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Recording guitar with effects pedals

Discussion in 'F.O.H.' started by Rosner, May 26, 2017.

  1. Rosner

    Rosner Unknown.Despair.Lost

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    How are you doing guys? Been following this forum for years but this is my first post here.

    Recently, I've been trying to record guitars for my band's new studio album, and something is buggin' me. Thankfully, I'm not talking about technicals things such as mic placement or reamping: I'm talking about how many rhythm guitar layers should I record and if I should use my pedal effects on every take or not.

    We are a two piece band: drums and guitars. To achieve a big guitar sound in the absence of a bass guitar, I use a Radial BigShot ABY switcher, and I run the guitar signal through a guitar amp (Orange Dual Terror + Marshall 1960 B cabinet) and a bass amp (Hartke HA3500 + Hartke 410XL cabinet).

    In addition, this album has a lot of "blackgaze" inspired stuff. You know, lots of distorted guitar paired with analog delay and reverb: like Neil Halstead meets Ihsahn. We are looking up to bands such as Deafheaven, Oathbreaker, Alcest and Lantlôs. Everything really works live, but in studio we are wondering how to make this sound good and tight.

    On our last album, the guy who recorded us made me play two guitar takes without using effects, recording both amps at the same time. The only effects used were distortion (we did not record clean guitars and distorted guitars separatedly). One take was panned left 100%, the other one right 100%. Then we made another take mic'ing just the guitar amp and using effects, panned center. After that, we recorded the leads and solos, but that is not really an issue: the problem here are the rhythm guitars and the effects!

    The thing is, we are trying to get everything to sound as good as possible. We are not going for something really pristine and crystal clear, but we also do not want to sound muddy and brightless. What do you suggest?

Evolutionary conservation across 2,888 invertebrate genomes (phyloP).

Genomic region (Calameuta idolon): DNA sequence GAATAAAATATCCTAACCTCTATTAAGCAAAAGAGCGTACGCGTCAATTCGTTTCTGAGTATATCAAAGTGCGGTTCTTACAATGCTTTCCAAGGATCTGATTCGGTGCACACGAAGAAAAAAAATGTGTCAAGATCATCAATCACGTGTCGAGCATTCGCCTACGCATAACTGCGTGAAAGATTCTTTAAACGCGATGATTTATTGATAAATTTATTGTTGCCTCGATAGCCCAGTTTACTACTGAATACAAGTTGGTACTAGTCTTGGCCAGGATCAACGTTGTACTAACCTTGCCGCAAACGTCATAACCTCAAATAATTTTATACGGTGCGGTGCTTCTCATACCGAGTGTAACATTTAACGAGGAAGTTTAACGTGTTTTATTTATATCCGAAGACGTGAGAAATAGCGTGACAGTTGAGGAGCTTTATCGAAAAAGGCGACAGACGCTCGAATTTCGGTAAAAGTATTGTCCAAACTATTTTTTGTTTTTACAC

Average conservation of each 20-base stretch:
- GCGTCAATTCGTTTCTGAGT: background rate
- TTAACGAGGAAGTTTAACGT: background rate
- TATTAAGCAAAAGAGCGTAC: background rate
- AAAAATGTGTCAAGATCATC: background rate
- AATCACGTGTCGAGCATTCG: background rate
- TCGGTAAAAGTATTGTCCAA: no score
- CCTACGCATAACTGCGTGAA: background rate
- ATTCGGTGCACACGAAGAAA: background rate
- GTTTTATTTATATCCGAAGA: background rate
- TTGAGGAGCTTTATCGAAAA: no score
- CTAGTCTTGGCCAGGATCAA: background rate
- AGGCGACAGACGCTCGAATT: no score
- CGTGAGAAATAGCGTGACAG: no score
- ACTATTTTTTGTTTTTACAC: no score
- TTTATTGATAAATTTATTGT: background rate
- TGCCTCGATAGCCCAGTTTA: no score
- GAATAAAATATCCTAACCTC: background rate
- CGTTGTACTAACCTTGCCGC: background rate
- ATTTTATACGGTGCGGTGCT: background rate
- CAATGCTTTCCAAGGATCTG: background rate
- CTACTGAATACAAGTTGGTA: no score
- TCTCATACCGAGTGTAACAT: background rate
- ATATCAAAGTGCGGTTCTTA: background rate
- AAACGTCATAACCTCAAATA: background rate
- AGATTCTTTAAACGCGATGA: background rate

I know almost every effect can be added in the mixing stage with a DAW, but we have some complications. Firstly, the analog delay or the wah (for example) really affect the way I play those parts in terms of feeling/response. Secondly, we communicate with the guy who is doing the mixing/mastering via e-mail, using a language that we are not very fluent with (English). Because of this, it is really hard for us to tell him where and how to apply the effects.

    What do you think? Should I record just two takes (100% left, 100% right) with effects? Also, you think it's better to record distorted guitars and clean guitars in different takes? I know this questions may sound obvious and dull to most of you, but I'm just getting started in the world of music production. I'm trying not to be just a passive musician: I want to learn and get involved in the technical stuff to understand better the recording process.

    Thank you all, and excuse my poor English!
     
  2. bryan_kilco

    bryan_kilco Member

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    Why don't you record DI's of the two takes, while monitoring the wet/effect signal so you can get the feeling and response that you need? Then you have the dry takes and can process them however you please.

    Maybe also send him 100% wet scratch takes to give him a reference where to add the FX.

    And I'm not exactly sure what you mean by recording distorted and cleans in different takes......but I'd definitely do it separately and dial in the amp differently, or again, just capture the raw DI's and process them for cleans.

    Your English is fine man, no worries!
     
  3. nezvers

    nezvers Beast

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    As Bryan told, record DI and pedals together, that way you get performance and engineer can see what is needed or even he can end up using your wet sound through his amps and stuff.
    For a record, I'd still record some bass guitar to get THAT low-end, because it will sound REALLY weak compared to other records.
     
  4. Rosner

    Rosner Unknown.Despair.Lost

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    Thank you very much for answering Bryan and nezvers! The DI idea is good: I think I will record two rhythm guitars takes and DI's of them. Then leads and any other stuff, with DI's too! I didn't realize reamplification was a posibility, thank you again!

    Bryan, I was refering to not recording a song that has different sections (clean part, heavy part, etc.) in just one take, instead using the footswitchs/distortion pedals. We want a more polished sound on this record, so I thought of doing differente takes for distortion and different takes for clean/acoustic guitars. But then again, the DI is a life saver!